Transitional Landscapes: Temporary Places with Permanent Impacts
landscape’ often refers to a median space between two main spaces, but
what if we evaluated the concept of ‘transitional’ differently? What if
transitional landscape referred to a timeline? Whether it is due to
social, economic, or natural issues, many individuals often find themselves in transitional living situations - voluntarily or otherwise - such as camps, shelters, prisons, and temporary housing, to
name a few. Most individuals who seek these temporary and transitional
living circumstances have experienced trauma and post-traumatic stress
disorder; however, the landscape and shared spaces of these places are
far from serene, beautiful, and considerate of the physical and
psychological needs of these individuals. The question that this
research seeks to answer is how can landscape help improve the lives of
those already suffering from trauma and unfortunate circumstances,
through specific research on needs of individuals suffering PTSD, and
designing a landscape in response to those needs in a local context.
Within the context of environmental psychology, understanding the significance and importance of landscape architecture to the psychological wellbeing of individuals.
Study & analysis of case studies of transitional/temporary housing landscapes, their challenges, and opportunities.
Design strategies and elements to use in transitional landscapes.
Tactical Mycelium: An Exploration of Wastewater Treatment Byproducts as Ephemeral Building Material
There is a growing movement of designers rethinking supposed waste
products in urban industries. Within the current urban wastewater
treatment process, one specific byproduct presents a unique opportunity
for research into sustainable reuse: mycelium. These fine fibers of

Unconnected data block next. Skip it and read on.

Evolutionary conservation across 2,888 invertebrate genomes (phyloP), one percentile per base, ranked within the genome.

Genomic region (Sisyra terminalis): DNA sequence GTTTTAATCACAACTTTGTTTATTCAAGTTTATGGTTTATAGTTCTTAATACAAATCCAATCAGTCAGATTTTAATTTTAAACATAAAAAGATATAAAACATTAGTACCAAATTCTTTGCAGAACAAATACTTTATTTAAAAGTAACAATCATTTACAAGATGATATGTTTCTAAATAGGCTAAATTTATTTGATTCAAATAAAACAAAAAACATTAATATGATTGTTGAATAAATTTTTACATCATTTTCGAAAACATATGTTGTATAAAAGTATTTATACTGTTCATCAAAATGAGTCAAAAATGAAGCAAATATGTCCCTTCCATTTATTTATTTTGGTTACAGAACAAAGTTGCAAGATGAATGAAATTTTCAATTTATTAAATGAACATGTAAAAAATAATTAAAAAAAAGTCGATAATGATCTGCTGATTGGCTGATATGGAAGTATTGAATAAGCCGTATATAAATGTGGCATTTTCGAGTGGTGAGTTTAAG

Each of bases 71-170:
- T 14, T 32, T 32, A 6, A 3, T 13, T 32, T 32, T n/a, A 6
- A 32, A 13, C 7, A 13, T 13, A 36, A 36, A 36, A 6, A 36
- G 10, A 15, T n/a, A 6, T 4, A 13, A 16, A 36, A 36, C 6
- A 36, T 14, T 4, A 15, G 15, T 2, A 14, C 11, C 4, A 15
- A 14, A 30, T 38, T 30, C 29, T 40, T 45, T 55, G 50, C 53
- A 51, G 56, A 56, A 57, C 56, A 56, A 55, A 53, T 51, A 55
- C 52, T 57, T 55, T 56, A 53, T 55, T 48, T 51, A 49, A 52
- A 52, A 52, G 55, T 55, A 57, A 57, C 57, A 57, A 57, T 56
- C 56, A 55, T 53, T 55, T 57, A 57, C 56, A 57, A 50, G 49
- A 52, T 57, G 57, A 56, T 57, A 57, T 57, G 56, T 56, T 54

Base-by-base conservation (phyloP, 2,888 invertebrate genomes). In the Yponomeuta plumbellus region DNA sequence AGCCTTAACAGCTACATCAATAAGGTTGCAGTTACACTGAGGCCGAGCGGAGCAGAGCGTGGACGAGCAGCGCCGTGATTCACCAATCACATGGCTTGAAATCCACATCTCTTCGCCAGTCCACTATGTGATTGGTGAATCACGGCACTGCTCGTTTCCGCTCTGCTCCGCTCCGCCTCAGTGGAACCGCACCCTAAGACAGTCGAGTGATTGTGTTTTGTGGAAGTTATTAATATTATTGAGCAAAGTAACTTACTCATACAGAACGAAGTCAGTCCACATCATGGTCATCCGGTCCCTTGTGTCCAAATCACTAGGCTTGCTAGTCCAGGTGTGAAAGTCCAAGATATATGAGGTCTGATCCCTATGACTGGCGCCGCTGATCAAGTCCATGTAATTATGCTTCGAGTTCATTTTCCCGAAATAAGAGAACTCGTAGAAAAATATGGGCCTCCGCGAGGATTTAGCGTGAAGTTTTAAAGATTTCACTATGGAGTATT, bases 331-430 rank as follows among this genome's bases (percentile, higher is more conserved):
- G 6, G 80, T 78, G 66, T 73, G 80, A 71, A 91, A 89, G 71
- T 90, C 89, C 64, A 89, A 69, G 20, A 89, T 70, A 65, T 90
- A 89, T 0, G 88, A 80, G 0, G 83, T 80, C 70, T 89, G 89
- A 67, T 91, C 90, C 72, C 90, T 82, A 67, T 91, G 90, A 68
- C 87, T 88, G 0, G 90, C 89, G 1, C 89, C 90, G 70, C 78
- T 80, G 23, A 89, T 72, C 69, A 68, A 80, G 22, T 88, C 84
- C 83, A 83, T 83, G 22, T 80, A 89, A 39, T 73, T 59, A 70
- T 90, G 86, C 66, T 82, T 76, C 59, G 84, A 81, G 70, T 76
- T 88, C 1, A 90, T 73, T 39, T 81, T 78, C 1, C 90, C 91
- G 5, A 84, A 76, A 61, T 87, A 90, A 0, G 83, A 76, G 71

fungi serve as vast communication networks between plants and emerge on
the soil’s surface as mushrooms. While ecologists and scientists
research mycelium’s medicinal potential, designers are investigating its
capacity as a new building material in a post-carbon future.
Mycelium explores this capacity in a 6-month Perkins+Will research
grant framed by the pop-up approach and ephemeral nature of tactical
urbanism initiatives, investigating the growth and optimized building
potential of this fungus. The installation itself tests a singular
catenary arch as the most effective way to grow the material into a
self-supporting structure, use as little formwork as possible, and
provide shelter and space for human occupation. Ultimately, the research
aims to augment the tactical urbanist’s material palette and support
future projects that reimagine our relationship with mycelium.
Gain an understanding of the relationship between mushrooms
and urban wastewater treatment, and how this untapped byproduct might be
cultivated for future use.
Learn about the properties of mycelium and the process of growing it into structures for short and long-term applications.
Learn about the methodologies and challenges of growing mycelium into a singular, self-supporting form.